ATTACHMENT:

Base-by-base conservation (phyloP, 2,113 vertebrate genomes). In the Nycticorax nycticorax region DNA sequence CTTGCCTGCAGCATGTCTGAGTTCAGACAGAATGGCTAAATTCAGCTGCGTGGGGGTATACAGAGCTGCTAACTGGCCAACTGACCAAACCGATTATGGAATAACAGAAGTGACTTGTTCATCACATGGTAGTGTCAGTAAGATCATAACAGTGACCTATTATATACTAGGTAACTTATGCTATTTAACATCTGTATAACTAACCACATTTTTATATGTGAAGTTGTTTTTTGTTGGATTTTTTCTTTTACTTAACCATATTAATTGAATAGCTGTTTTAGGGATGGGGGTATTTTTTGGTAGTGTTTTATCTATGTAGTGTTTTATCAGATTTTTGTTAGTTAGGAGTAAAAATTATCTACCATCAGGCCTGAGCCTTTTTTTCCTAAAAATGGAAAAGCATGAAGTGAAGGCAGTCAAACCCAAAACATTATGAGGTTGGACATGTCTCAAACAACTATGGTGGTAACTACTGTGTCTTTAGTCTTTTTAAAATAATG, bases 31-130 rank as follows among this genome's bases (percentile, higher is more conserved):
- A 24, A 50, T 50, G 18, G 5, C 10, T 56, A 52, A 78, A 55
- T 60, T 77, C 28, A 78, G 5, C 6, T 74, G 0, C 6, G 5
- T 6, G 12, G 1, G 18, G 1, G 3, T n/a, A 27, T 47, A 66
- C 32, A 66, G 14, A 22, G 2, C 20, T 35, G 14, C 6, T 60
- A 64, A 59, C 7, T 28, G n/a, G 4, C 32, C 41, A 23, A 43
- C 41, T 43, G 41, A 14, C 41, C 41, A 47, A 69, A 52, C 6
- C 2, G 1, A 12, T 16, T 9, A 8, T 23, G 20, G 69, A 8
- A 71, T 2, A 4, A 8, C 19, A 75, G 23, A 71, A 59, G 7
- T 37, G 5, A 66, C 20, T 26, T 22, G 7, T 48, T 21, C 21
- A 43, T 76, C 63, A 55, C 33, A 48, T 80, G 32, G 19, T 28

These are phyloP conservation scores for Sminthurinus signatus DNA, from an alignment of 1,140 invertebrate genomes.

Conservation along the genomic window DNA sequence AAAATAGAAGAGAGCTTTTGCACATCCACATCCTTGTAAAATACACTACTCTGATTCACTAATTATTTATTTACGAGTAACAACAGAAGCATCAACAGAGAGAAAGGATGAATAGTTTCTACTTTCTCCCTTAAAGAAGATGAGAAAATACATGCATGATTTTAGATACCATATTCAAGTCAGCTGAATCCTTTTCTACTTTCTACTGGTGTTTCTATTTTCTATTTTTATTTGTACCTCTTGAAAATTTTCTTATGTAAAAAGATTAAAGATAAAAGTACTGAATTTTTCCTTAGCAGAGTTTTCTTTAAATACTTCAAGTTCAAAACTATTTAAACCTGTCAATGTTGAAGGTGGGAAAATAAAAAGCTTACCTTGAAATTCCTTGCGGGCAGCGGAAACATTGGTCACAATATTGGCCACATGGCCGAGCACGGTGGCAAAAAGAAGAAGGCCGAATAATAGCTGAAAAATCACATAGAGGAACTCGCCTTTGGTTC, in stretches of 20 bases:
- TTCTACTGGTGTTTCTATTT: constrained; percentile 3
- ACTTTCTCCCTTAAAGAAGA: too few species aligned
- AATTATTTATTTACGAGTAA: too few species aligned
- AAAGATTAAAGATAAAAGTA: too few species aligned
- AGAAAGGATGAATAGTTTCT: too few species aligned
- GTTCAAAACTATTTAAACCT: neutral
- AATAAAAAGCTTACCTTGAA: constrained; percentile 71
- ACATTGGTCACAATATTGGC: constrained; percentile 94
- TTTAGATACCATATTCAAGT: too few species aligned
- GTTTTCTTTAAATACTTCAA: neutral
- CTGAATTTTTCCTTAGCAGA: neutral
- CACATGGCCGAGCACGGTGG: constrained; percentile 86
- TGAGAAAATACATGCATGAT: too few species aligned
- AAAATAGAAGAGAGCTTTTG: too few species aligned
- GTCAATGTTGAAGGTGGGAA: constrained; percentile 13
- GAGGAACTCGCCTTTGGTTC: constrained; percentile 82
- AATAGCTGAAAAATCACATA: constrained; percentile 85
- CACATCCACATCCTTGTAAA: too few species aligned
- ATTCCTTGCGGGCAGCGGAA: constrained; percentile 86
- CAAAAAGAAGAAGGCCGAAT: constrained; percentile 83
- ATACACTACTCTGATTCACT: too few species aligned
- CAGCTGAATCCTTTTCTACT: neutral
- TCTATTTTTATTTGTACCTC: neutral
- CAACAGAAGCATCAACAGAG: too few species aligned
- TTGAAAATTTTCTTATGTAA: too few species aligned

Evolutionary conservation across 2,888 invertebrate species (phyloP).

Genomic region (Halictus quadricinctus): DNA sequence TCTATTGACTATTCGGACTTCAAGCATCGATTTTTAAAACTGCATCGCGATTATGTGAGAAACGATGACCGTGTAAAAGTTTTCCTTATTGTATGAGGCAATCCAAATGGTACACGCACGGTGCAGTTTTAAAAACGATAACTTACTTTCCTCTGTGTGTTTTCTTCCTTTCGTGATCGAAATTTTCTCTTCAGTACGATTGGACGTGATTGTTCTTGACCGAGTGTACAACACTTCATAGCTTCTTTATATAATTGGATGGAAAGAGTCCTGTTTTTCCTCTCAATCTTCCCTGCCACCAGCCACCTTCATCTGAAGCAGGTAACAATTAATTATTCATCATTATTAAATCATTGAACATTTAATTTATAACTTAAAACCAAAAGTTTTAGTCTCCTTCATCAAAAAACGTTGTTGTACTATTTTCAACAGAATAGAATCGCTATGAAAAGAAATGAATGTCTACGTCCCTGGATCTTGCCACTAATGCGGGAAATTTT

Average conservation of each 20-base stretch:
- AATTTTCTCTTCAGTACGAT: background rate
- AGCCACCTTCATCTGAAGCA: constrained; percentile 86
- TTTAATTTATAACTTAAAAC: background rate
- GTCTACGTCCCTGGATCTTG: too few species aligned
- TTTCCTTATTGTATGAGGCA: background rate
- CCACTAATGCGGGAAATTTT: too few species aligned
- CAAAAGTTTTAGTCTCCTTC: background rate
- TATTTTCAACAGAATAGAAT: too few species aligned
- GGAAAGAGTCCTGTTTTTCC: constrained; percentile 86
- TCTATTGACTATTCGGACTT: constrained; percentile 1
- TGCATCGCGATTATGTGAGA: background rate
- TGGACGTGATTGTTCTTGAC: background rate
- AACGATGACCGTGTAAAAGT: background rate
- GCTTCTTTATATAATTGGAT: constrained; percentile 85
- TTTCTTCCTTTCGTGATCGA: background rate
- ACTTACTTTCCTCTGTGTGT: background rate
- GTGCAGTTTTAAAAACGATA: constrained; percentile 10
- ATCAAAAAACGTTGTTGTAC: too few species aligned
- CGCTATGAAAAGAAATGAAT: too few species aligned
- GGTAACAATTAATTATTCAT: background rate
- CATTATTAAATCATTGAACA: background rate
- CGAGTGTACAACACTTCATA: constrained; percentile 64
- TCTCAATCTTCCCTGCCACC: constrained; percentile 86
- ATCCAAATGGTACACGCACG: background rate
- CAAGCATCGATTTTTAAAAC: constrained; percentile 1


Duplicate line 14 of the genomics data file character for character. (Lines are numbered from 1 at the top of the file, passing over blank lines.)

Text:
- TTCTACTGGTGTTTCTATTT: constrained; percentile 3